Saying organized crime refers to people who, for criminal purposes, come to constitute a unit or group. It is a punctual term whose power we appreciate when, as a result of an arrest, criminals achieve a successful rescue: they take their accomplices out of a police station, a hospital or even a jail.
Faced with these manifestations of power, not only the disorganization of the government -represented at times by municipal police officers with weak training and supplies, at times by a National Guard as frightening as Ambrosio’s rifle, and at others by prosecutors without the capacity to achieve sentences in a court – is in evidence, but that of society itself, including its unions, as has been the case this week with Mexican journalists.
The criminals organize themselves to guarantee their impunity, the citizens do not do the same to combat it, and unfortunately these days we have a sample button with the death of another journalist, the second in a month, the 25th in López Obrador’s six-year term. , Jan so far this century of uncontainable violence in Mexico.
It happened in Tijuana. Monday. In broad daylight. Margarito Martínez Esquivel was assassinated. Two bullets in the head. Colleagues from that city and others who often worked on the border have lamented the stupid, irrational and incredible death of a good information worker, a valued contributor to various media. But regrets aside, what’s next?
If the past gives clues to the future, it will not change immediately: for the journalistic union and for society, one can only fear that there will be new murders, thousands every month, and one journalist every seven weeks, on average.
In Tijuana, colleagues were moved by the bullets that have left a terrible hole in them. They were shots that grazed their skin. In the capital of a country with renewed centralism, did the murderous detonations resound?
Journalists murdered in Mexico do not die in Mexico City. This geographical circumstance makes deaths less costly for the federal government, and even for local governments. They are colleagues who fall far. Far from the capital’s misnamed national press, far from AMLO’s Palace.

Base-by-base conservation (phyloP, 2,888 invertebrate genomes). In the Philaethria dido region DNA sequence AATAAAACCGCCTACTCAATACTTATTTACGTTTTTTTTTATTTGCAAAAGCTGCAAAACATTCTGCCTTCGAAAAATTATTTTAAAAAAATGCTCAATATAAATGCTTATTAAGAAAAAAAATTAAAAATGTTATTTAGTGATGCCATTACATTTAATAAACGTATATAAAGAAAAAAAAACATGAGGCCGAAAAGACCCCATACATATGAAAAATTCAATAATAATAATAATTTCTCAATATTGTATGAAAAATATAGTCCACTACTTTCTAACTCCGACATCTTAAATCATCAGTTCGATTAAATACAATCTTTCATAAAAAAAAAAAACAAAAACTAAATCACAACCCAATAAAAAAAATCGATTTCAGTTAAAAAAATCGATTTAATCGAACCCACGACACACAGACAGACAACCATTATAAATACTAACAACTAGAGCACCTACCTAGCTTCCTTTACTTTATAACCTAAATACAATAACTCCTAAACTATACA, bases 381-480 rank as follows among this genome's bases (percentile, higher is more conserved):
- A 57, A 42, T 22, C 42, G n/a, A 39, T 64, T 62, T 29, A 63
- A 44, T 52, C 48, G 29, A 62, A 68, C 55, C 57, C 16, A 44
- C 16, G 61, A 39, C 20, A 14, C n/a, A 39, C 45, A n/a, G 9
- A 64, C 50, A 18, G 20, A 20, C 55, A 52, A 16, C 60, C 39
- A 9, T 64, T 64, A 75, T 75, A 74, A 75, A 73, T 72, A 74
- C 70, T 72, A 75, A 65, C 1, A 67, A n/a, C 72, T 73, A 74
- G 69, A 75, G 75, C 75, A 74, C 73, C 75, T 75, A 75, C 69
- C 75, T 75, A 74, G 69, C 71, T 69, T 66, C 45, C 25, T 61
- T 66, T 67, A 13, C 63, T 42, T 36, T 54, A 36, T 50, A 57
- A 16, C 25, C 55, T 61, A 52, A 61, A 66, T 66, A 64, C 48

Speaking of the President. Today Mexican journalists suffer more precariousness than when López Obrador came to power. This crisis is not his fault, but the president has not done anything to improve the regime of freedoms either; and worse still, it has normalized the attacks in at least two ways: with its attacks on the press in the morning, and with indolence: this government has protected a failed director of Notimex, it has perpetuated the discretionary nature of the delivery of official advertising and he turns a deaf ear to news such as the death of each murdered journalist, while he is not moved by the annual accumulation of these homicides.
Days after the communicator José Luis Gamboa was killed in Veracruz, they have killed Margarito Martínez Esquivel. His family will only be halfway through the novena. But on the part of what should be his other family –the national union of journalists and editors–, there may be a private prayer, a loose piece of news, an article here or there, but not at all the due and obligatory tribute: a claim sustain of justice for this new colleague and for the previous ones. An effective mobilization that shows that, in the face of empowered criminals –including lone assassins– and an indolent State, society knows how to organize itself. The cost of not doing so will be resigning yourself to lighting candles at each novena.